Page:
The company decided the European operations should have a common approach so that a major trade exhibition in Germany, for example, would feature an Allison stand projecting the same corporate image as in the UK or France.

Robin Moore, managing director of Coleman Moore, the UK marketing agency chosen to develop and implement the new strategy, ex-plains the company’s approach: “Unlike the US market, where Allison is very strong, the competition in Europe is not from other automatic transmission manufacturers but from manuals.

“Allison identified that the first step was the need to show the advantages of an automatic transmission. The initial objective then, was to persuade vehicle manufacturers and fleet operators to try the product at exhibitions, in conjunction with the ride and drive programmes which were at the core of this strategy.”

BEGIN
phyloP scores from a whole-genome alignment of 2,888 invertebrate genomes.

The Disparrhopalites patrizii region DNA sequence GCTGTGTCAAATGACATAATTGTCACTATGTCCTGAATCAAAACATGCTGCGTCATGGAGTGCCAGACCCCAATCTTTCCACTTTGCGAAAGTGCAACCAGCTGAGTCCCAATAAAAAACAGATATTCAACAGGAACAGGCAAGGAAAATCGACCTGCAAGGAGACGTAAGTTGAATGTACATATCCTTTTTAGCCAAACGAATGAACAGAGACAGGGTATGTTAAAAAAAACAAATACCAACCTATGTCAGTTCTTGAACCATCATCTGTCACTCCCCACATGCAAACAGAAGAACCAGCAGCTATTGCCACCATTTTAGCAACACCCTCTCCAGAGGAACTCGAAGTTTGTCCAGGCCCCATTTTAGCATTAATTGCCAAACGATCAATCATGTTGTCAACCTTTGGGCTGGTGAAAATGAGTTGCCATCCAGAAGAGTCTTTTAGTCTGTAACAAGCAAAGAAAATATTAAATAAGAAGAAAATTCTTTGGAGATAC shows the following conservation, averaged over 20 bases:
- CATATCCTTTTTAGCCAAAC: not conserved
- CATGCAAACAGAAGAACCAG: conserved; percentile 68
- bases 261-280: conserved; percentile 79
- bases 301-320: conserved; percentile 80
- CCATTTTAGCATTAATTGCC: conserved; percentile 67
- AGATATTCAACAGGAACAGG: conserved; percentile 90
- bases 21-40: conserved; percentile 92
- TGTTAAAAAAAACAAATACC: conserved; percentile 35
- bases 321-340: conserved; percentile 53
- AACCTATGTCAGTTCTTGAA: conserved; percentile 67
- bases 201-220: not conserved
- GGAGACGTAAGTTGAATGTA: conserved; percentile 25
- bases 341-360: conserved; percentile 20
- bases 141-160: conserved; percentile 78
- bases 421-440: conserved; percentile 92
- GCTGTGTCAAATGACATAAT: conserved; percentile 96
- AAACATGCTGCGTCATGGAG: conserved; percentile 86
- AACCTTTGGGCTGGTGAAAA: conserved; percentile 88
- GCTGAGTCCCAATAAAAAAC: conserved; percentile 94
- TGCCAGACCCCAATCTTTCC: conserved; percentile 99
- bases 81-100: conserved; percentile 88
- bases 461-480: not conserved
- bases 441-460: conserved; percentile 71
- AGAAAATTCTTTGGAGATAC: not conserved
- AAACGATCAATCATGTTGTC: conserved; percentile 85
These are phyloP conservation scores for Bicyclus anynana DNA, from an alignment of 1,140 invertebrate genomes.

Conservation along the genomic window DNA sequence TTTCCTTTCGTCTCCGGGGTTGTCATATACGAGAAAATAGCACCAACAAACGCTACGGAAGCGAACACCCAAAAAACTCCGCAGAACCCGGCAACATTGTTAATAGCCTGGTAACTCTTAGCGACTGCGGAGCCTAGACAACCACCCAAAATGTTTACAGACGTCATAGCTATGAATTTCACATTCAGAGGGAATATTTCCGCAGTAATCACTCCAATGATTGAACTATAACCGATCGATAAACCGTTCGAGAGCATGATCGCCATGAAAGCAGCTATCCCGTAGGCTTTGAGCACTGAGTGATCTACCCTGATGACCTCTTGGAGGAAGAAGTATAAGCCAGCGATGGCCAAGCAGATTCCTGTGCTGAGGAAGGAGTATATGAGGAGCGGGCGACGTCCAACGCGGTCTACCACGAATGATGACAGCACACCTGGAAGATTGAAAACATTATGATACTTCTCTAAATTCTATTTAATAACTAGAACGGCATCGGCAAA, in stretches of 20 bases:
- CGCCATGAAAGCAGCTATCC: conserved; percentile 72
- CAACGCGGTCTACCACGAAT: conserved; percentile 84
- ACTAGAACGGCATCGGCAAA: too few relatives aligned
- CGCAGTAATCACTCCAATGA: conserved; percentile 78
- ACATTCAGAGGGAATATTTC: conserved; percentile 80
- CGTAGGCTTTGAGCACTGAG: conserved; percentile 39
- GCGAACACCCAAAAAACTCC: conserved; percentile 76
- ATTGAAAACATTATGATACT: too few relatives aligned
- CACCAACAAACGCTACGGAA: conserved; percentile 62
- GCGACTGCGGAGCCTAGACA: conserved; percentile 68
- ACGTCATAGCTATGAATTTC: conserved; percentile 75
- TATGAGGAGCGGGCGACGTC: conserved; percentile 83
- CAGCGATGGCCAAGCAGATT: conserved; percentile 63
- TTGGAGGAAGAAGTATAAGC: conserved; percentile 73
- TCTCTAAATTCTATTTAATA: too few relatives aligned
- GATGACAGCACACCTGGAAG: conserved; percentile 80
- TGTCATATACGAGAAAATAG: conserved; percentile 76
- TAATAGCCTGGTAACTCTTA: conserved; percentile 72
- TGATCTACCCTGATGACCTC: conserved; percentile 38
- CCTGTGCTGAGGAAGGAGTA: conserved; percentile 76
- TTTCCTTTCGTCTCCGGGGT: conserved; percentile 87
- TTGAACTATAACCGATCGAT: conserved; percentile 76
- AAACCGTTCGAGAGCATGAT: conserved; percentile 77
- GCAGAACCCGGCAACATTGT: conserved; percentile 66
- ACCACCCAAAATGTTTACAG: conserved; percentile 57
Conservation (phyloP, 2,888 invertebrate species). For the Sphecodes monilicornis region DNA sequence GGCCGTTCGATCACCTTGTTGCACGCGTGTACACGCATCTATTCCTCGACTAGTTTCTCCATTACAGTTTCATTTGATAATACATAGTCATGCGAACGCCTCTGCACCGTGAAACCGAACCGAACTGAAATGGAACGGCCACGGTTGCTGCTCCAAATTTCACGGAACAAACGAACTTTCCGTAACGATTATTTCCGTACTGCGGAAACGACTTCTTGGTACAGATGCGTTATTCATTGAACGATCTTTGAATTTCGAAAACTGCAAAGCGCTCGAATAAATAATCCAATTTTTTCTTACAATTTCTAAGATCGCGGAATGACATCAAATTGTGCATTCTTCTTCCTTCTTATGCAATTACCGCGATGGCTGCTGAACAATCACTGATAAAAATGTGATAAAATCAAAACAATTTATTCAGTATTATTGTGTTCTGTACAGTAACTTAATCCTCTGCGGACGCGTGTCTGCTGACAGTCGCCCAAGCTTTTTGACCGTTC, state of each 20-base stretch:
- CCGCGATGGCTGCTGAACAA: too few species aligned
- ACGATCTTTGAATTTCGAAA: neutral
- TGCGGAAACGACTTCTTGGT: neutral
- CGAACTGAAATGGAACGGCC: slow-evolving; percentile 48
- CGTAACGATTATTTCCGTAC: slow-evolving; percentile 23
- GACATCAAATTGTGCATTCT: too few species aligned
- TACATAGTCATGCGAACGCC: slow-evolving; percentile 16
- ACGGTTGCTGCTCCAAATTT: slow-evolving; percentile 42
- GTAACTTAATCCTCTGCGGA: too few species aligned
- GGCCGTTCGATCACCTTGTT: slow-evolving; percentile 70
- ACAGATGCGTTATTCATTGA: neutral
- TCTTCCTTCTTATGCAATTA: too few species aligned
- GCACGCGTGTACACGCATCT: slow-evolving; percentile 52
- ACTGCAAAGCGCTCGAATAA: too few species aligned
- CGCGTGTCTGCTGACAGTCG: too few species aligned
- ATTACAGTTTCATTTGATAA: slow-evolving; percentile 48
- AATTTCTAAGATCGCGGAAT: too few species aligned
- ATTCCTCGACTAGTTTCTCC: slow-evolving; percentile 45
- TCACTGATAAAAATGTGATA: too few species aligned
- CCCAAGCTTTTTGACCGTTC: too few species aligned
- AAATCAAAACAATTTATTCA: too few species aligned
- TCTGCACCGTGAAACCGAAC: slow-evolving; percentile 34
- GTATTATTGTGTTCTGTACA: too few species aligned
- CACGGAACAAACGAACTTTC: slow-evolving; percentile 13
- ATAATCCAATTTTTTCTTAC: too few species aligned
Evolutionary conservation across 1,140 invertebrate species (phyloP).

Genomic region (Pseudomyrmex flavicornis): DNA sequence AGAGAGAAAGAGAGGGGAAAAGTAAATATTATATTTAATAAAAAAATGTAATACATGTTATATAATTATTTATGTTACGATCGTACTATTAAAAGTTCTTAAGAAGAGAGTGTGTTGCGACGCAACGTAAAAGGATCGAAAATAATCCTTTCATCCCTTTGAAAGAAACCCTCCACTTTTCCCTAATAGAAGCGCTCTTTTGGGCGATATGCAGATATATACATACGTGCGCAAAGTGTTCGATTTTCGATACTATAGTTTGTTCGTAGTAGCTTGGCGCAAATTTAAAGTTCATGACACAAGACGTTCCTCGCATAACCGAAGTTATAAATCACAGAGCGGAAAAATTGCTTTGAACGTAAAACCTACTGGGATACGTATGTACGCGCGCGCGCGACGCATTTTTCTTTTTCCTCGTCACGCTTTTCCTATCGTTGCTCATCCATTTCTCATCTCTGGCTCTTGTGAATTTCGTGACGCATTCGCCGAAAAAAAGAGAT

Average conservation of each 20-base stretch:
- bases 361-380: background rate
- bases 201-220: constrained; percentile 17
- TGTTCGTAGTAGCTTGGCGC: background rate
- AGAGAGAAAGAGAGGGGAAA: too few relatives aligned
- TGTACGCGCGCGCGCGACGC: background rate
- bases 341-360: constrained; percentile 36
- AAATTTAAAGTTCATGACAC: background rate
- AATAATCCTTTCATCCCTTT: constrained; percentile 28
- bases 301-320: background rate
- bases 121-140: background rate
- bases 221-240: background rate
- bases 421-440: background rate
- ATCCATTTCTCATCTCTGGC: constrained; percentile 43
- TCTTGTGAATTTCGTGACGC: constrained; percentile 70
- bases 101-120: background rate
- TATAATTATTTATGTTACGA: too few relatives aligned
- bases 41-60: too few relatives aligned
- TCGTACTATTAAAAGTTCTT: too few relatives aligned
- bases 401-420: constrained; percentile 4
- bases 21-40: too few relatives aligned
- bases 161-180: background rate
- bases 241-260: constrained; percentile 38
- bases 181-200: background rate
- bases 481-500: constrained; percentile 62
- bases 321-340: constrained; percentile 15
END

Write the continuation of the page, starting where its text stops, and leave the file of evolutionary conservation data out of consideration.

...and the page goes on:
Exhibitions provided an opportunity to develop a new image for the company in Europe that could be built into the stand. This image was carried through the entire range of marketing activities such as direct mail, advertising and brochures.

Exhibitions give people an opportunity to see visuals of the product and discuss its benefits, but Coleman Moore believed the best marketing tool was the transmission itself. The company put together ride and drive programmes so that potential customers could try the product.

Exhibitions helped to identify those who should be invited to take part, although direct mail and telemarketing were also helpful in selecting candidates.